Gerard Legh (died 1563) was an English lawyer, known as a writer on heraldry.
He was the son of Henry Legh, draper, of Fleet Street, London, by his first wife Isabel Cailis or Callis. He was educated by Robert Wroth of Durants in Enfield, Middlesex, and probably by Richard Goodrich. Though Anthony Wood places him in the Athenæ Oxonienses (i. 428), he was not a student at the University of Oxford.
He served an apprenticeship to his father and became a member of the Drapers' Company. Subsequently he became a member of the Inner Temple. He travelled in France, and in 1562 was preparing for a journey to Venice. He died of the plague on 13 October 1563, and was buried on the 15th at St. Dunstan-in-the-West, where a monument was erected to his memory. He left a widow, Alice, and five daughters.
The Accedens of Armory 
Legh's only work, entitled The Accedens of Armory, London, 1562 (later editions 1568, 1572, 1576, 1591, 1597, and 1612), is written in form of a colloquy between ‘Gerarde the Herehaught and Legh the Caligat Knight.’ Richard Argall of the Inner Temple supplied a prefatory address and probably part of the latter passages of the book. In endeavouring to explain the art of heraldry, Legh is purposely obscure from fear of trenching on the official privileges of the College of Arms. The work supplies what appears to be a portrait of Legh himself in the fictitious character of ‘Panther Herald.’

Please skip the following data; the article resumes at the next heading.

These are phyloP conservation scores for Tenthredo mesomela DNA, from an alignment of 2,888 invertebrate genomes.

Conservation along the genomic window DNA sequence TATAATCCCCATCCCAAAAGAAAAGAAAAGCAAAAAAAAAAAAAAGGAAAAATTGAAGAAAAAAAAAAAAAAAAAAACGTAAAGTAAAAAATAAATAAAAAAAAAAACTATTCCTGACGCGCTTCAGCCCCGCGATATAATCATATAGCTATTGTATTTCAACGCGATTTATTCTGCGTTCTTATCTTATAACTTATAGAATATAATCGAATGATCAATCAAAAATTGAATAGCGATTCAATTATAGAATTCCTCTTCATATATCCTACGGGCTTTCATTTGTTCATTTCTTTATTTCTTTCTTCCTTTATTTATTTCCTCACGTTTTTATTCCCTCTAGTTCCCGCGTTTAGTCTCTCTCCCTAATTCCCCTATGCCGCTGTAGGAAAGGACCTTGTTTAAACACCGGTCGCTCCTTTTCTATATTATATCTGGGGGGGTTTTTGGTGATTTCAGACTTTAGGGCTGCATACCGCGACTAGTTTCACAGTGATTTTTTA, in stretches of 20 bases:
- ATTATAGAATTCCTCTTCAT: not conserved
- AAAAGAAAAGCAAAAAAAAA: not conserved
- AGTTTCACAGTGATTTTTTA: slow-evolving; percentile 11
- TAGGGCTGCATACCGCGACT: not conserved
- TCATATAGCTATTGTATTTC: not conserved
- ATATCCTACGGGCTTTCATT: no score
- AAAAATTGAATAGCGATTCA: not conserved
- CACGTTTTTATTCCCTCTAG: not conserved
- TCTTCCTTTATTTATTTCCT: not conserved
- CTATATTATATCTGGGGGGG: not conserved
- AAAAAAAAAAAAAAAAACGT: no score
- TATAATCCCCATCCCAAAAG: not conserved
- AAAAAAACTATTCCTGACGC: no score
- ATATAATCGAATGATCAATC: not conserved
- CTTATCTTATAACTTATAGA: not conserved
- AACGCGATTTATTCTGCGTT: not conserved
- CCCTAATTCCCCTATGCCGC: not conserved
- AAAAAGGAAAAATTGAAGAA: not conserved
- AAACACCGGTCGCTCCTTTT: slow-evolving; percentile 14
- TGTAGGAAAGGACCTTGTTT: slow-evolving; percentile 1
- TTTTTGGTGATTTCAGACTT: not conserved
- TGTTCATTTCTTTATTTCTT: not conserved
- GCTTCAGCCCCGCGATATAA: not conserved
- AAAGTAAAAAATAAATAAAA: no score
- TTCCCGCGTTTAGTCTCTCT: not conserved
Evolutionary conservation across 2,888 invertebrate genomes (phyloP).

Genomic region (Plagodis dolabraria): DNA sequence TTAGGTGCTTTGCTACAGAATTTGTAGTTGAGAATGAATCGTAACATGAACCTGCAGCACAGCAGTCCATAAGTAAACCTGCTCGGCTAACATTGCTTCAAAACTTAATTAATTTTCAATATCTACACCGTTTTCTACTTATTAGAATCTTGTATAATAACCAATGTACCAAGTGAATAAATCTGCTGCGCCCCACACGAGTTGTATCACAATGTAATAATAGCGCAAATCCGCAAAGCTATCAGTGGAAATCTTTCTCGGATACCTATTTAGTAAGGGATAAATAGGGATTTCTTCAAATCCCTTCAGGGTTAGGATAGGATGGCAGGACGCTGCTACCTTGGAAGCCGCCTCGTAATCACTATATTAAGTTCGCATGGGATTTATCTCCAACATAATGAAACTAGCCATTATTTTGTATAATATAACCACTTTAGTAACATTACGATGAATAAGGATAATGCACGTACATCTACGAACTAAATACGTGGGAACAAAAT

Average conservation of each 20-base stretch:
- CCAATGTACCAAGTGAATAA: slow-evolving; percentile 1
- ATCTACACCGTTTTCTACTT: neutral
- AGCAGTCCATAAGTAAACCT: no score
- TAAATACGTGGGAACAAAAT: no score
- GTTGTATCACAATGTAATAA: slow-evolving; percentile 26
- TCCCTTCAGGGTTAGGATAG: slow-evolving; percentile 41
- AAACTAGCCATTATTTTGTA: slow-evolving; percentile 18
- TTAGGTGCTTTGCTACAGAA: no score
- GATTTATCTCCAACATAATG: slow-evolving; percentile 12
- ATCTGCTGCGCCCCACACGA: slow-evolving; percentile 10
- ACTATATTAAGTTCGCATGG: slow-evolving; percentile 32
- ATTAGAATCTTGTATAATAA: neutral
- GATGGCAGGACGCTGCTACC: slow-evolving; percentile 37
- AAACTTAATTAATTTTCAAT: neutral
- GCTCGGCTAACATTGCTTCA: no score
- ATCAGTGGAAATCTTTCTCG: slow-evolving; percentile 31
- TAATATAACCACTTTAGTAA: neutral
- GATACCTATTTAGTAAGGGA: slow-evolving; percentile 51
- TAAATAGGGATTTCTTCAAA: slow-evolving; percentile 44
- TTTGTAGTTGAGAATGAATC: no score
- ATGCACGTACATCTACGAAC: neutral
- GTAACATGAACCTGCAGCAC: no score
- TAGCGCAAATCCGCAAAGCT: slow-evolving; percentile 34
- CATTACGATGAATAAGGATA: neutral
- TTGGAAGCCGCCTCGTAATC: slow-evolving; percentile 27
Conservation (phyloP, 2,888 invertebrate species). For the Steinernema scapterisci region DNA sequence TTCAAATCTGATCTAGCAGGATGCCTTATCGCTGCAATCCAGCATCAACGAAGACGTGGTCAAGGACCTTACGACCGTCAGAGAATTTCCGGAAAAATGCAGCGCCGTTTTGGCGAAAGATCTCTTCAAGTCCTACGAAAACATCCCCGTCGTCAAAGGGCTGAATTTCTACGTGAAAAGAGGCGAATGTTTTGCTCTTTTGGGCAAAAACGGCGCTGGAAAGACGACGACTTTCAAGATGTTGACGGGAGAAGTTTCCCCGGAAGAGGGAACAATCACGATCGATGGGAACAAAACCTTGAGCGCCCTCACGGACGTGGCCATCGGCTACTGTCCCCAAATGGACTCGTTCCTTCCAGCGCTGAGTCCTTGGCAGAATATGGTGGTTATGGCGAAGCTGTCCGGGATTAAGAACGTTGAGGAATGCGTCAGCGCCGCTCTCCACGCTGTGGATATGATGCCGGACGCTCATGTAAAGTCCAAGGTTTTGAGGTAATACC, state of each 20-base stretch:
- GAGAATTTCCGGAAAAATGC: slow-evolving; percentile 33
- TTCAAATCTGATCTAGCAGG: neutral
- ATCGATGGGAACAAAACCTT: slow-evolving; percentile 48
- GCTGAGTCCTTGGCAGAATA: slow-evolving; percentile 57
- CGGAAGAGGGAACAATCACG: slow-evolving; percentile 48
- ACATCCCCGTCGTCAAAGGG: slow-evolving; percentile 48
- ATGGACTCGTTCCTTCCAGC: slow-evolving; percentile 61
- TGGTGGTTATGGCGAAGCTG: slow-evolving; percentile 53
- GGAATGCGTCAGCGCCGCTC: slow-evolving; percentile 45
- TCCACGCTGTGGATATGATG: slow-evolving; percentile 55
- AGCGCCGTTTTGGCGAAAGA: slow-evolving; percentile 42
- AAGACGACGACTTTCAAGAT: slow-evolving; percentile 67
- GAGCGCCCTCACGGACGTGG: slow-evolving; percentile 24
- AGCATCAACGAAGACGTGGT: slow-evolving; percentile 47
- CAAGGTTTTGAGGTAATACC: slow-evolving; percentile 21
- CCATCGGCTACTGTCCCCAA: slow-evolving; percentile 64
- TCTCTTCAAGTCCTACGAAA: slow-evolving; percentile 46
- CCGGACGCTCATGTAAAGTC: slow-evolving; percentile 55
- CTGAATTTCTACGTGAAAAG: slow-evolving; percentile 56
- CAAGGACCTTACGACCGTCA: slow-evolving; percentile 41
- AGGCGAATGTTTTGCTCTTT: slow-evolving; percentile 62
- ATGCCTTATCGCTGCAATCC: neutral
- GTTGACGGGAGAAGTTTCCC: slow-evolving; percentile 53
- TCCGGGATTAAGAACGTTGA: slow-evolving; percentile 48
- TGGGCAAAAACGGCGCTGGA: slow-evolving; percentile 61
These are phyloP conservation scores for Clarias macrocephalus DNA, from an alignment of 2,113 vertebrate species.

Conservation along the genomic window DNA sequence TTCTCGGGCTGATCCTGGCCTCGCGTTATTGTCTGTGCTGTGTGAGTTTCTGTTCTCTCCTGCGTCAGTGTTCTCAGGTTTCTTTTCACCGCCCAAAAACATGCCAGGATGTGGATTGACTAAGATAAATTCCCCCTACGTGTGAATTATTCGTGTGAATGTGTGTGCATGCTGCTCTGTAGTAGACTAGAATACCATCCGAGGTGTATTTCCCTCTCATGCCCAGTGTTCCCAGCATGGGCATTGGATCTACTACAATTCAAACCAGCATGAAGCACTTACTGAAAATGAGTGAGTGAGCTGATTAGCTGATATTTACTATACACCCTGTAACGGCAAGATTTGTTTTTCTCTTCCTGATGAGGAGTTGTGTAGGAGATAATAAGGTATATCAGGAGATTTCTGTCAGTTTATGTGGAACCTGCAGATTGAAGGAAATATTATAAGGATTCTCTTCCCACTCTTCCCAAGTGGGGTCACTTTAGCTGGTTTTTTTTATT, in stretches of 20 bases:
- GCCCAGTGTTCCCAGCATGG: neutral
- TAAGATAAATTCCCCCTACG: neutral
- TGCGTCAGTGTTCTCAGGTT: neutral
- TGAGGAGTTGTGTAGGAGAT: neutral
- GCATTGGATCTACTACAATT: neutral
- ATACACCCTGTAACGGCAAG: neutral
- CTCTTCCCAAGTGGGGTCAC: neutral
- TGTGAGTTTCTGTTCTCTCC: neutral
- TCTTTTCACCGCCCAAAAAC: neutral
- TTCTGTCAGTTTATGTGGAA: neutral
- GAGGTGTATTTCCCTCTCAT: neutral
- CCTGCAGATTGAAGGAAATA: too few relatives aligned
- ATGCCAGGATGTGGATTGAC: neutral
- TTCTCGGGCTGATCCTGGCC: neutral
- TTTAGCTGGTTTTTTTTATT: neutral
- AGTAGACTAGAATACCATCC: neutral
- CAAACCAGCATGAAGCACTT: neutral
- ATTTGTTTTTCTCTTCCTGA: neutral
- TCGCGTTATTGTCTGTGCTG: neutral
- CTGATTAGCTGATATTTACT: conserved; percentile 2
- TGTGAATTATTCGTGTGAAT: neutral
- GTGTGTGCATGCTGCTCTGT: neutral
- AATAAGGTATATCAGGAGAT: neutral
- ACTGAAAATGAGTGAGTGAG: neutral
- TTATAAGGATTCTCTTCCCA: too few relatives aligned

J. P. Cooper described the book as "perhaps the most popular heraldic work of the later 16th-century." Its theories on gentility are based on those of the Boke of St Albans, with minor modifications; the consequence being that "highly restrictive definitions of gentility and right to bear arms without foundation in common law or long established usage were widely circulated."
- J. P. Cooper, Ideas of Gentility, p. 58 in Land, Men and Beliefs: Studies in Early-Modern History (1983).